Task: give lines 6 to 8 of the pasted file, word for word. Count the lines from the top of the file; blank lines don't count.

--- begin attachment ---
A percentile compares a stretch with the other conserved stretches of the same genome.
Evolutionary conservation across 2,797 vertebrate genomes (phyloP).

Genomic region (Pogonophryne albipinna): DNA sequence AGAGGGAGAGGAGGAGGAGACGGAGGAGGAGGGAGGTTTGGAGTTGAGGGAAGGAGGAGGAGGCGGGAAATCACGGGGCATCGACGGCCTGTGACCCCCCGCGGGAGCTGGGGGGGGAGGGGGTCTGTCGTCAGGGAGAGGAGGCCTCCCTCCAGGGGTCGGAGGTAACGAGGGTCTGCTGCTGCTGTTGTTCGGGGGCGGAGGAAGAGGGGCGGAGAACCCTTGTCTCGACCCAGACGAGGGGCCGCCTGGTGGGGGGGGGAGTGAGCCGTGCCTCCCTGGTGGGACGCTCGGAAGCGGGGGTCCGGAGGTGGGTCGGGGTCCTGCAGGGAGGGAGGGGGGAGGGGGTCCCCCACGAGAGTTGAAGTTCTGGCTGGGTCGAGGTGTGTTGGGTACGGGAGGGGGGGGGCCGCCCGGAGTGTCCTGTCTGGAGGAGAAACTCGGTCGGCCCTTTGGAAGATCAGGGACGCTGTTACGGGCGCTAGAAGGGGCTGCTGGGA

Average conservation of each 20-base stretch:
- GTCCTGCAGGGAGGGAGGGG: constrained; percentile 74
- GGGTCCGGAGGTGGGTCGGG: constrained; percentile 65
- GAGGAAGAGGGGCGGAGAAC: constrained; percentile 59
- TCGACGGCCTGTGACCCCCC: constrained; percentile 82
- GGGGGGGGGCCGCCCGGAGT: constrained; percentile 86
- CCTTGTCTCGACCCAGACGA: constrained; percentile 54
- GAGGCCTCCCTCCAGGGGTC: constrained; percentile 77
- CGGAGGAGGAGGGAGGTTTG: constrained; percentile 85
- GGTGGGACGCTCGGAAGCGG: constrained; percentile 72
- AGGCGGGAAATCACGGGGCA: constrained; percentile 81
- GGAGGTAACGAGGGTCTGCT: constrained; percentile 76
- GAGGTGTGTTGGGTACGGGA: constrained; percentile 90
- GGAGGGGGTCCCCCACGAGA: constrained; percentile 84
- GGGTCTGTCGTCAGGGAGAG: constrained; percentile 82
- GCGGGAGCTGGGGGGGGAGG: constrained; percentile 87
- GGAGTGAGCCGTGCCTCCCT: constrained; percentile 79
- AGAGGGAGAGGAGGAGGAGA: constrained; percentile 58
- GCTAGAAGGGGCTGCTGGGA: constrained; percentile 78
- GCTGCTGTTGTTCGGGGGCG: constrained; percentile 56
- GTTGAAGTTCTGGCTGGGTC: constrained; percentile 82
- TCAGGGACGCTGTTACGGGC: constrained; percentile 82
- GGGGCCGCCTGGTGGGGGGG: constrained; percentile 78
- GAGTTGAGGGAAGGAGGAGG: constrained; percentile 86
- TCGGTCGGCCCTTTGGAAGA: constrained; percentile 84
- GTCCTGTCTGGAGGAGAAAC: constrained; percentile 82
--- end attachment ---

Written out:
- GGGTCCGGAGGTGGGTCGGG: constrained; percentile 65
- GAGGAAGAGGGGCGGAGAAC: constrained; percentile 59
- TCGACGGCCTGTGACCCCCC: constrained; percentile 82